From what we have learnt from knowledgeable people of the hoary past, Heaven is definitely a nice place to live in. Unlike in our earthly sojourn, life there, we are told, is not only free of cares and worries, but also has happiness and contentment, indeed of bliss, in the real sense of the terms. There we come across only people who are the best and the brightest, who are beautiful in their ethereal body and mind. Malice and mischief, villainy and vice are words unseen in the Heavenly lexicon. In fact these and other negative attributes that make up much of our character in our earthly life, are alien to the milieu up there.
The added advantage of being ‘up there,’ or in Heaven, is that we are in the company of the great Gods and Goddesses, but it is uncertain from the sources mentioned above if we could meet them or interact with them, or at least with their minions, on a daily basis.
We know from the same sources that Heaven is high up in the sky. In fact many of the words in Germanic, Old English or related languages with which this word has etymological connection mean sky, or firmament. From sky, the word later came to mean ‘home of gods.’
But the sky being infinite in space it is not certain how close to earth or how far away is this abode of the Gods and other celestials into which departed souls from the earth are admitted for a period. ‘For a period’ because no mortal, however good his credentials are, could ever think of a pleasurable stay in Heaven forever, something akin to our permanent resident status. After a specified period (according to Theosophists an average span of about 1,400 years), the soul of the mortal will have to go back to earth to be reborn. Not necessarily as a human, knowledgeable sources tell us, as the rebirth could be as an animal, bird, reptile or any lesser creature. Perhaps even as a worm.
That is OK, as any life is life indeed. The only thing to hope for is that that life should have less of suffering and more of enjoyment.
One doubt I often have is whether Heaven is a Universal domain into which departed souls from all over planet Earth, righteous ones of course, find admission, irrespective of their country of origin, or religion, race, color etc. Reading of available material on Heavenly history and geography has not been of much help in this regard. That is because all religions have their own watertight concepts of Heaven and of the celestials who inhabit it. They all say that the righteous among their people (that is people of their religion) could hope to make an entry there. They normally do not speak of people of other faiths getting admitted to the Heavenly El Dorado. The only exception I could find is in the traditional belief in Judaism that the ‘righteous of all nations’ will have a place in Olam Ha-Ba, the World to Come, which is their idea of a Heaven. But the catch is that the righteous of all nations have to be residents of Israel (Ger Toshav or Resident Alien) to qualify for the Heavenly visa.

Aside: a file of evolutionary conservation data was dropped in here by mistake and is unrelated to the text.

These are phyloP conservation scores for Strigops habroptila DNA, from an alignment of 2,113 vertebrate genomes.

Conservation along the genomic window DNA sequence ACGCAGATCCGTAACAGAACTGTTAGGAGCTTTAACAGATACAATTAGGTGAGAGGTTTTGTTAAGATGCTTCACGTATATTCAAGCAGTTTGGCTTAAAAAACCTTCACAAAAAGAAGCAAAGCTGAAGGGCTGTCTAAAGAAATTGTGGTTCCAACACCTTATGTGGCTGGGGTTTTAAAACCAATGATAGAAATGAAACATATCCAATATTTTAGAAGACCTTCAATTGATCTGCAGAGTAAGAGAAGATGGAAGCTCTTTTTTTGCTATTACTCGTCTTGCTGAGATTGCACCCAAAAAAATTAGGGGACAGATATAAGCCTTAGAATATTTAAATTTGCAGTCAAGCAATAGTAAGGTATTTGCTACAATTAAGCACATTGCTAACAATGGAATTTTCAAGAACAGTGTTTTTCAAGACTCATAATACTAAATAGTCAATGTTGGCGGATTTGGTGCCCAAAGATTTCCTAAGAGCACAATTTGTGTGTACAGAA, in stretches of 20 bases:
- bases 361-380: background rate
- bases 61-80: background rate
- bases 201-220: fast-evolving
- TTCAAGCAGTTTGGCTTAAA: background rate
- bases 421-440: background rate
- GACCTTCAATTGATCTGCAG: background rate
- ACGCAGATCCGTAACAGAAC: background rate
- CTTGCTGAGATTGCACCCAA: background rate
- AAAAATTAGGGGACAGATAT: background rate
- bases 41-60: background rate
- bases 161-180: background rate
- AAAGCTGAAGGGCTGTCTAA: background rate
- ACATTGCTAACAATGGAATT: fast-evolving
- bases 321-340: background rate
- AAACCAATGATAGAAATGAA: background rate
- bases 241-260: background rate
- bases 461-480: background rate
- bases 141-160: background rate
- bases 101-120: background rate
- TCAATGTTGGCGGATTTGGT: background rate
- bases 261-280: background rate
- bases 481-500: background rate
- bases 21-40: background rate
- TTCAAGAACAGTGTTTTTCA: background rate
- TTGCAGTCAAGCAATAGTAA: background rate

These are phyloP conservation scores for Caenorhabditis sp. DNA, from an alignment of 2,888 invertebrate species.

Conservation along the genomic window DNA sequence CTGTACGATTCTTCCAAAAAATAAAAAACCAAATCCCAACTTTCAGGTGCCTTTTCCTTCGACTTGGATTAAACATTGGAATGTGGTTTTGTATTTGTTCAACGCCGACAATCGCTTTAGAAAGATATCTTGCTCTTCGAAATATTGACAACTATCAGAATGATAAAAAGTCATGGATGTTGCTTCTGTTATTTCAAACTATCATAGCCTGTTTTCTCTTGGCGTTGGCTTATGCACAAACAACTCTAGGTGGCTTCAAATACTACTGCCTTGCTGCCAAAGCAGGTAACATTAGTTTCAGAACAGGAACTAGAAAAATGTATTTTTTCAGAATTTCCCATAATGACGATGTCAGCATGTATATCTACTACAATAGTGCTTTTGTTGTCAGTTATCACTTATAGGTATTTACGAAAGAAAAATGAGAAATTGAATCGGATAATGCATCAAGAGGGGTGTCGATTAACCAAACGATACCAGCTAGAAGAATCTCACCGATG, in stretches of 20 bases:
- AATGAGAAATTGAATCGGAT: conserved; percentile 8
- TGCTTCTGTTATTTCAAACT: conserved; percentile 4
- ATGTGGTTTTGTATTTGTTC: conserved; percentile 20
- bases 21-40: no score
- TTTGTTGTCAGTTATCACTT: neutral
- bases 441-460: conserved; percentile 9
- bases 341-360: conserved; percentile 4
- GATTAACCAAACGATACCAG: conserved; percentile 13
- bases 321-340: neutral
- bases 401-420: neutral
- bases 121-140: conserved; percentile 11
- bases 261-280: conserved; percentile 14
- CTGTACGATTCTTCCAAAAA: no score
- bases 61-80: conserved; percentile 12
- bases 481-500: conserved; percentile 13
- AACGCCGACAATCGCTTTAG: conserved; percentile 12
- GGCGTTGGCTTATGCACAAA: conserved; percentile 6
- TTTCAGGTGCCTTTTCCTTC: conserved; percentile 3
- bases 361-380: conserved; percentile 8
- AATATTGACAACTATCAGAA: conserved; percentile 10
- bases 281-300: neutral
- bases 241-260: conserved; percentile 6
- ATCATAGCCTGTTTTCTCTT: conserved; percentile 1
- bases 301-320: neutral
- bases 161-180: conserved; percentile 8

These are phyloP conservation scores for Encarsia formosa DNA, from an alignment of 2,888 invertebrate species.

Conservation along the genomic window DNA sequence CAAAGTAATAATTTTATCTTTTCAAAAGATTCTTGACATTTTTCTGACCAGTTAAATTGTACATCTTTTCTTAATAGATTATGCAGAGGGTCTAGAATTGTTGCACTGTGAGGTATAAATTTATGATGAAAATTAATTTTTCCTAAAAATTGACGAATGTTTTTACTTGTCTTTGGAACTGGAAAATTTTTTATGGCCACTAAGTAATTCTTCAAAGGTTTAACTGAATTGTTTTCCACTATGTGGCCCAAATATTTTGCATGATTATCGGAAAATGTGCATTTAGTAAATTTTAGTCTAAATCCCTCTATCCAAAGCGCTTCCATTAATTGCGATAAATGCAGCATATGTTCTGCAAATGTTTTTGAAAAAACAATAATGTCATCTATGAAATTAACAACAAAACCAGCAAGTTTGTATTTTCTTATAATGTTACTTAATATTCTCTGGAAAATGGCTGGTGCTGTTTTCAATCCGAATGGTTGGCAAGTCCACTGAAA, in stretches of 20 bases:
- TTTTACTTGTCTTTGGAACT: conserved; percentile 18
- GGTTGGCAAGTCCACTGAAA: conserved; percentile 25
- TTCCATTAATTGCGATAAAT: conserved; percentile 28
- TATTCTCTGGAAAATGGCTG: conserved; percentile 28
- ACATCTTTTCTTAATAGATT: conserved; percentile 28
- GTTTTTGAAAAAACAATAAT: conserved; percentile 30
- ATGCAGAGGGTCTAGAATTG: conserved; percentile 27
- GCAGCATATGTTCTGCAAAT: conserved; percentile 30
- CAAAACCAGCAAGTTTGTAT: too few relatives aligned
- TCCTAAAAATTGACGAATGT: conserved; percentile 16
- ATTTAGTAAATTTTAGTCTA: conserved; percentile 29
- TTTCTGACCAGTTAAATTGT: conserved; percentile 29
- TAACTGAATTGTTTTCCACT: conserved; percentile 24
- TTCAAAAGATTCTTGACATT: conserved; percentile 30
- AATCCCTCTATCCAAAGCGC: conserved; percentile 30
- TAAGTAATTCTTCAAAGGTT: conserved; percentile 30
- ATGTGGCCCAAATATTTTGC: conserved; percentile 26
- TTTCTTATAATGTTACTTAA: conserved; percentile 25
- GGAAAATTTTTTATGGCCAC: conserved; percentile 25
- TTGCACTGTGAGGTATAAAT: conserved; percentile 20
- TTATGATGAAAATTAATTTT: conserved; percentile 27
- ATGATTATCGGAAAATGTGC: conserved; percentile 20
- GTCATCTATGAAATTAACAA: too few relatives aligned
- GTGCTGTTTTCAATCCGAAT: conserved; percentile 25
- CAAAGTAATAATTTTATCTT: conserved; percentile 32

This would obviously mean that generally speaking there would be different Heavens up in the sky corresponding to each religion or sect. Like Hindu Heaven, Christian Heaven, Islamic Heaven, Buddhist Heaven, Judaic Heaven, Taoist Heaven etc. When people die, the righteous among them ascend to the upper realm of their religion.
To add to the confusion, most of the religions do not speak of just one Heaven each, but of many Heavens, mostly seven. The earliest to mention this were the Mesopotamians. Many religions appeared to follow the Mesopotamian model or have a slightly enlarged version. In Hindu cosmology Brahmanda consists of fourteen worlds, seven of them upper worlds (earth and above) and seven underworlds. The upper worlds besides the Earth are Bhuvarloka, Svarloka, Maharloka, Janarloka, Tapoloka and Satyaloka, which may be different levels of Heaven or different destinations altogether.
The uncertainty in regard to Heavenly topography is whether there are celestial borders just as we have our national borders on planet Earth. Can a person from Hindu Heaven go over to the Heaven of another faith to meet any of his old acquaintances? For instance two of my bosom friends of the school days, who died long, long ago, were non-Hindus, one a Christian and the other a Muslim. If I happen to be in the Heaven of my faith when I pass over, I am sure I stand a chance of meeting my parents and other forebears, but is there a chance of meeting my old friends either in their respective Heavens or in a neutral area like a Heavenly cafeteria?
The nitty-gritty of exploring such a possibility may perhaps have to wait.